Bill Moller – 1927-2020 RIP by Jack Moller, CFP®Submitted by Moller Financial Services on August 20th, 2020
With a combination of sadness and gratitude, I’m writing this month with the news that my father Bill Moller passed away peacefully a few weeks ago after a short illness. He was not only my dad but also my partner and co-founder in starting this business as well as being my market mentor. Of course, I feel sad that my dad is no longer in this world, that I can never speak with him again, but I am also grateful for his 93 years (and my 62-plus with him). My dad had a great love of markets and sports. I’m happy to say that he passed both those on to me … even if we had to wait a long time for the Cubs to win the World Series (2016) and Northwestern basketball to make the NCAA tournament (2017). He even managed to combine sports and markets in some of his early articles with his regular “View from the Rocking Chair” column. In my last conversation with him, he asked me how the market did that day and about a few stocks in particular. Markets fascinated him to the core.
My dad was a very caring, kind, humble man with a great sense of humor. In fact, he had us laughing until the end –
- He loved to tell everyone that he was still an optimist even in his elder years as he said, “I’m still buying green bananas!”
- While he aged well even into his 90s (he never liked it when I pointed out that he was in his 10th decade), he also liked to impart his wisdom telling us “…there are three stages in life – childhood, adulthood, and you look good!”
- In his last few days, he was fairly well medicated so I thought I’d see if I could catch him by asking “Can you tell me now, who your favorite son is?” He didn’t skip a beat- “I don’t have a favorite son … I don’t like any of them!”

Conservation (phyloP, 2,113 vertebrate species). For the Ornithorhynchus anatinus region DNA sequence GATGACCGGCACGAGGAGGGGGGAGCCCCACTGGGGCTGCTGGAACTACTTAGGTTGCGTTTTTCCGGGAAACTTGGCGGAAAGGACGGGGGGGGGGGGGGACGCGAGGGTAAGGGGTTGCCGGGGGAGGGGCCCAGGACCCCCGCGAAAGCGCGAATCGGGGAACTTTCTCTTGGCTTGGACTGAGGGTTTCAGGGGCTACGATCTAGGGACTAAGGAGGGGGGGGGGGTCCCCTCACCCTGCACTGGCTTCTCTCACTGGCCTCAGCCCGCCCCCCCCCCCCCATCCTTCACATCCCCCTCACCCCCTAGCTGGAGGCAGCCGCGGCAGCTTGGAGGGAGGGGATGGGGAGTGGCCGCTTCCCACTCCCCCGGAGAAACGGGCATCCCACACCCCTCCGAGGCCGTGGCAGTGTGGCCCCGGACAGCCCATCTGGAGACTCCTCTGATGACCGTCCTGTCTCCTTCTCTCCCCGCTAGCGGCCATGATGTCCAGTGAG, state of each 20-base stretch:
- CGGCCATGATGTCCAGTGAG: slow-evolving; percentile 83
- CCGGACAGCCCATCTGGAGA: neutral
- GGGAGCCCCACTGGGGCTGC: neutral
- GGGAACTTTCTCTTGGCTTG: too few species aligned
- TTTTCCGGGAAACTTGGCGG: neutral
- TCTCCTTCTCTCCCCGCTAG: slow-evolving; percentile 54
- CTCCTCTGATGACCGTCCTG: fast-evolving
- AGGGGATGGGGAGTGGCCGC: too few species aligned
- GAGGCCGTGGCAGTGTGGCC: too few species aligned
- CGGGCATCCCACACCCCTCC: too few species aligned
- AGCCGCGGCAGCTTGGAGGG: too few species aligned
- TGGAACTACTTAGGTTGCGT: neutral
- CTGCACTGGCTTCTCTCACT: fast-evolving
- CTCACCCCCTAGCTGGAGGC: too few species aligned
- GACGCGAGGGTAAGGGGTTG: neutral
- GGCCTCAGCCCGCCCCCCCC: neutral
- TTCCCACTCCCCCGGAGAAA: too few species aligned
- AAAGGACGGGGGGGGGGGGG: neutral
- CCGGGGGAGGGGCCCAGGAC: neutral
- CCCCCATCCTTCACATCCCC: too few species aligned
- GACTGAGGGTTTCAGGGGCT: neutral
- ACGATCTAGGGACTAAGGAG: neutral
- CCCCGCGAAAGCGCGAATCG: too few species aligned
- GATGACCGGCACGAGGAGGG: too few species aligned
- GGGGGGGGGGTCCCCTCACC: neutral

I can’t tell you what a blessing it is to have a father who left us with his sense of humor intact and making clear that he was ready if this was the time the Lord was going to take him. And, at the same time, I really miss him.
While some people reading this knew my dad and will enjoy hearing some stories, hopefully others can get a feel for the man who was so impactful on me coming to be who I am today as a man and as a financial advisor. If you will indulge me, I thought I would go through some history of Moller Financial and how my dad was instrumental, especially in its early years. In fact, if it wasn’t for my father, I don’t know if Moller Financial would be in business today. He helped me get started as I was transitioning (I was fired actually) from a trading job (because day trading was not one of my strengths) into the role of being a financial planner/advisor.
Back in 1991, I had the idea of opening my own shop when a former employer asked me to manage his money. I figured with one client how could I go wrong. Well, my dad after spending his career in “the pits” of the Board of Trade, said that he wanted to help me get going. He had a few friends whom he had already been helping to invest on a complimentary basis. Although he was only helping three friends at the time, he did have a long history working with markets as a commodity trader for most of his career. Thus, Bill had much more credibility than my 34-year-old self. So, we opened “shop” in August 1991. We rented a small office over a Chinese restaurant in Glenview, Illinois. I can’t really say that it was super high-end with the aroma of chop suey wafting up at lunchtime every day. Maybe the best indicator of the sparse digs was that the rent payment was a bit lower than my monthly train ticket to Chicago had been for my last job. And, to furnish it, I rented a U-Haul and drove down to St. Louis to pick up some used office furniture from my brother. We were off and running.
With an office, some furniture, a phone (rotary I think) and a near first generation MacIntosh computer we were set. All we needed were clients – and some income as I had a 9-year-old, a 3-year-old, and a baby on the way. In stepped Bill and Jack Moller & Associates, Inc. was born. My dad invested some capital in the company and agreed to contribute by writing a column in a newsletter. While the two of us regularly wrote commentary, my dad’s articles were clearly the favorites as his wisdom and humor spilled out into them. We’ve been digging some of them up and hope to include them occasionally in our current newsletter/blogs as his wisdom is ageless.